The Spartans could see Triton Central in the Shelby County Tournament at Morristown on May 8.

There are 17 players in the Southwestern program. Ingels says a few junior varsity games will be sprinkled in to get younger players some playing experience.

The Spartans play home games on-campus at the Jeremy Wright Athletic Complex.

The high school program is fed by a junior high club. Seventh and eighth graders play some games in the spring then take part in the Babe Ruth League at Edinburgh during the summer. 

“It’s really beneficial,” says Ingels. 

Ingels, played tennis for Kevin Rockey, Rodney Klein and Pete Khensouri, basketball for Steve Todd and baseball for Derick Bright and Brian Ingels (his father) at Edinburgh High School and graduated in 2002.

Todd was the first to talk to Chris about coaching and gave him the opportunity to volunteer with the Lancers.

“(Bright) was a really good baseball coach,” says Ingels. “He changed the way we practiced. Everything was structured. In (batting practice), we’d have two-strike swings, hit-and-run swings, bunt, hit to the right side and swing away.”

Brian Ingels, who had been head football coach at Edinburgh when Chris was young and a longtime cross country and track coach at the school. He was Bright’s assistant before stepping in as head baseball coach for his son’s senior year. The Industrial Arts instructor is currently in his 43rd year of teaching at Edinburgh.

Ingels began coaching boys basketball before finishing at Franklin College in 2007 as an assistant to Edinburgh head coach Todd Tatlock.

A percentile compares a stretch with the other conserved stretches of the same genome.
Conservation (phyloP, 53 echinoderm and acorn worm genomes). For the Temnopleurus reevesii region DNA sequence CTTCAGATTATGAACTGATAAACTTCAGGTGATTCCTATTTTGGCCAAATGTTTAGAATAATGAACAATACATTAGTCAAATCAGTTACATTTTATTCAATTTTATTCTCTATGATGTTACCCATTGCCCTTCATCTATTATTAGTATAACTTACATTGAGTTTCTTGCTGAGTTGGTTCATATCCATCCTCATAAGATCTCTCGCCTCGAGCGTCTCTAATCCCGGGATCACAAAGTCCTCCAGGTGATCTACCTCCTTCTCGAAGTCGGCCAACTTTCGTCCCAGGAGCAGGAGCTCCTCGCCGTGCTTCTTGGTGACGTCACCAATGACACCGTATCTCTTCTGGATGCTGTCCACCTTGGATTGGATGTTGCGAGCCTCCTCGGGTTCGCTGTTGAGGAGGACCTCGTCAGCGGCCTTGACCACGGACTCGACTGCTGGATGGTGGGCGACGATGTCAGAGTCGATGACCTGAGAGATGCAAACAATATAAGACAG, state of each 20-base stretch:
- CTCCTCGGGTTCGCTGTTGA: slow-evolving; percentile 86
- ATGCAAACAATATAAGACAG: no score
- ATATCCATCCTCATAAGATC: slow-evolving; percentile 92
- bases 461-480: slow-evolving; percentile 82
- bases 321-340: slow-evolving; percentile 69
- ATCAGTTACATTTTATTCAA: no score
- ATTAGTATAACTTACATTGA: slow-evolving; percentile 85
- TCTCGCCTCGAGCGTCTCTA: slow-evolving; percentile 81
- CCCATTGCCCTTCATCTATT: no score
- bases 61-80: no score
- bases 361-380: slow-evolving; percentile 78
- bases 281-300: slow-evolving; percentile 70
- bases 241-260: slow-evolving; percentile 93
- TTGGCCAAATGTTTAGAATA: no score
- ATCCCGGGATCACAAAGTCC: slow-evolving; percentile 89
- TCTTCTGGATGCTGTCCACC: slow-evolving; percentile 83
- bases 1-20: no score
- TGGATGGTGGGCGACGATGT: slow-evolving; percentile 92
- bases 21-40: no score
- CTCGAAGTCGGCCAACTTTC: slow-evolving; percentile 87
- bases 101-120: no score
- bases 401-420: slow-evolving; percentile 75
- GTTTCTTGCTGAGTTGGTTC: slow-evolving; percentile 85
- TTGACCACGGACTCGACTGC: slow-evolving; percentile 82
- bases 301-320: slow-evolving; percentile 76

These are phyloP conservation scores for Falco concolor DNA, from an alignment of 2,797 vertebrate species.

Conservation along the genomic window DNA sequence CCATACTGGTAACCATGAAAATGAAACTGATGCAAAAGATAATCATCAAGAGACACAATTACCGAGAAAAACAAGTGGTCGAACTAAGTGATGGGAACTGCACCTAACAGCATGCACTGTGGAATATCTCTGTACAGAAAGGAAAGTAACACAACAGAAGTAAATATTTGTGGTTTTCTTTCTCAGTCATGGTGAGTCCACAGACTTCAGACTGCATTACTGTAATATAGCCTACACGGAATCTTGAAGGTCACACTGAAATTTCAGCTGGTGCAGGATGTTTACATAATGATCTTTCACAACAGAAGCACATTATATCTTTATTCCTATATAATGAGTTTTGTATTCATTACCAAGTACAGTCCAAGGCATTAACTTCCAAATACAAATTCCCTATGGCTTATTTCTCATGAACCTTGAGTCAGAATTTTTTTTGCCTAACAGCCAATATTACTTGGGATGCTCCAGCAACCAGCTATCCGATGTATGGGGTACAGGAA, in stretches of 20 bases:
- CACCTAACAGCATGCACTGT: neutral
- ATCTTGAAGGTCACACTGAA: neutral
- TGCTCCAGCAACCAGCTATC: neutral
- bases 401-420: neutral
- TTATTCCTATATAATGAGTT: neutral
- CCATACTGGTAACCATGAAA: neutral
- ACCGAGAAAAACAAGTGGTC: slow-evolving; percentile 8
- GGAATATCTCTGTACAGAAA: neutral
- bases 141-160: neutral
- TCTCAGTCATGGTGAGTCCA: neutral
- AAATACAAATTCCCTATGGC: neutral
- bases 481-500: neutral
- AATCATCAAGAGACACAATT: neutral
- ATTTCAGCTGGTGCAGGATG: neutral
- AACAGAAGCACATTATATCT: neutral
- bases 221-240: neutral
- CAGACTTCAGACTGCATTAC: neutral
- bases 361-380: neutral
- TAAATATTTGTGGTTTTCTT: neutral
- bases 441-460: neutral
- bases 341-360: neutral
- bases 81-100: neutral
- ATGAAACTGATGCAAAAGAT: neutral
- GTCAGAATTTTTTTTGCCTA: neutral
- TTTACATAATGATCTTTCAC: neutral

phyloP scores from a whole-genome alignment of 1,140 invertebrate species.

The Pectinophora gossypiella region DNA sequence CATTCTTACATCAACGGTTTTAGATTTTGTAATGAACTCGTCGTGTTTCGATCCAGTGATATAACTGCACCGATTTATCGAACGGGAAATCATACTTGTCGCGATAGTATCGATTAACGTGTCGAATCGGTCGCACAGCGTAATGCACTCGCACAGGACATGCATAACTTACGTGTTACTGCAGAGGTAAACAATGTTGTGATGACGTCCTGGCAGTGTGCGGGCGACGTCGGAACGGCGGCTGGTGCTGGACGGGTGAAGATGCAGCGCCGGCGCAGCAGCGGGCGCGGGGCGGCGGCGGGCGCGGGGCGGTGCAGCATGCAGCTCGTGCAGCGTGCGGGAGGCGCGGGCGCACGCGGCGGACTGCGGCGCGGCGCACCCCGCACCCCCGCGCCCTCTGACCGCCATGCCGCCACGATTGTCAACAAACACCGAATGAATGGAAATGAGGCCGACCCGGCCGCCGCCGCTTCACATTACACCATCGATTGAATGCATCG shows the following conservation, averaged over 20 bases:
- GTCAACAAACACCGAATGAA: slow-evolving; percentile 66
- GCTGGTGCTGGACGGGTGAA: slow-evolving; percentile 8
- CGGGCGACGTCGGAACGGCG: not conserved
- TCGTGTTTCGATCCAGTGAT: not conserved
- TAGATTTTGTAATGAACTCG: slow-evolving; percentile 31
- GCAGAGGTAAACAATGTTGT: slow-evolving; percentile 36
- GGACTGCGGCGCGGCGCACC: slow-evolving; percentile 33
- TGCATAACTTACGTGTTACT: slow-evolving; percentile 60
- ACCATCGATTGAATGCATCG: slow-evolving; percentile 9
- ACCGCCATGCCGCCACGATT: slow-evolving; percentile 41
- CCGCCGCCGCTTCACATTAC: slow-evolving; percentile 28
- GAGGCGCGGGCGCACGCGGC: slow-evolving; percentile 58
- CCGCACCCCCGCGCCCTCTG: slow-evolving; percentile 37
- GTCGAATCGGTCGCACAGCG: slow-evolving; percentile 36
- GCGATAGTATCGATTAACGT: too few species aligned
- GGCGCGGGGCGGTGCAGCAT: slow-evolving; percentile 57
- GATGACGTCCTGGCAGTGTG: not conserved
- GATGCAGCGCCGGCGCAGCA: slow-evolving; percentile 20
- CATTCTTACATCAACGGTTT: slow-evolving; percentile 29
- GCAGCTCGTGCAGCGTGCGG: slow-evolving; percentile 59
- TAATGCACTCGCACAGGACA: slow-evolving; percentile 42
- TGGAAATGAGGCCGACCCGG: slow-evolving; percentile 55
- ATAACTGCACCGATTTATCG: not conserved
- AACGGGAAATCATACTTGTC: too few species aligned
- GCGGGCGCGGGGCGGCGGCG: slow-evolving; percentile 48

After that, Ingels aided Kerry Brown then Toby Carrigan at South Dearborn before helping Brent Keck at Perry Meridian. He is on Brady Days’ staff at Southwestern.

Lance Marshall, the Franklin College head baseball coach, has let Ingels sit in on Grizzlies practice and has offered advice.

“He’s a great guy,” says Ingels.

Ingels values his relationships and connections to his young athletes.

“Through baseball you are dealing with a lot of failure and adversity,” says Ingels. “You’re trying to get kids to be able to handle that and push their way through it and succeed in the end.”

Ingels sees a lot of lessons in baseball.

“It starts with preparation and having to put a lot of work into each little part,” says Ingels. “That adds up in the end.”

The coach appreciates the team aspect of the sport and that you’re 

“A lot of people think baseball is an individual sport on your own island at each position and getting your stats at the plate,” says Ingels. “It’s the ultimate team sport when it comes down to it.”

One player can’t carry the whole load.

On the offensive side, Ingels sees worth in batting average. But that doesn’t rank first in his eyes.

“On-base percentage is so much more important,” says Ingels. “We’ve got to get men on base.”

While the Spartans may not chart it in 2021, there will be discussions about quality at-bats.

“Sometimes a groundout to the right side can be productive,” says Ingels.

Chris Ingels

Manchester’s Pinarski enjoying diamond opportunity

BY STEVE KRAH

http://www.IndianaRBI.com

Michael Pinarski was not sure where baseball was going to take him in the summer of 2020.

When word came down that the remainder of the 2020 season had been canceled at NCAA Division III Manchester University because of the COVID-19 pandemic, Pinarski and his teammates were coming off a 6-5 March 10 victory at Taylor University.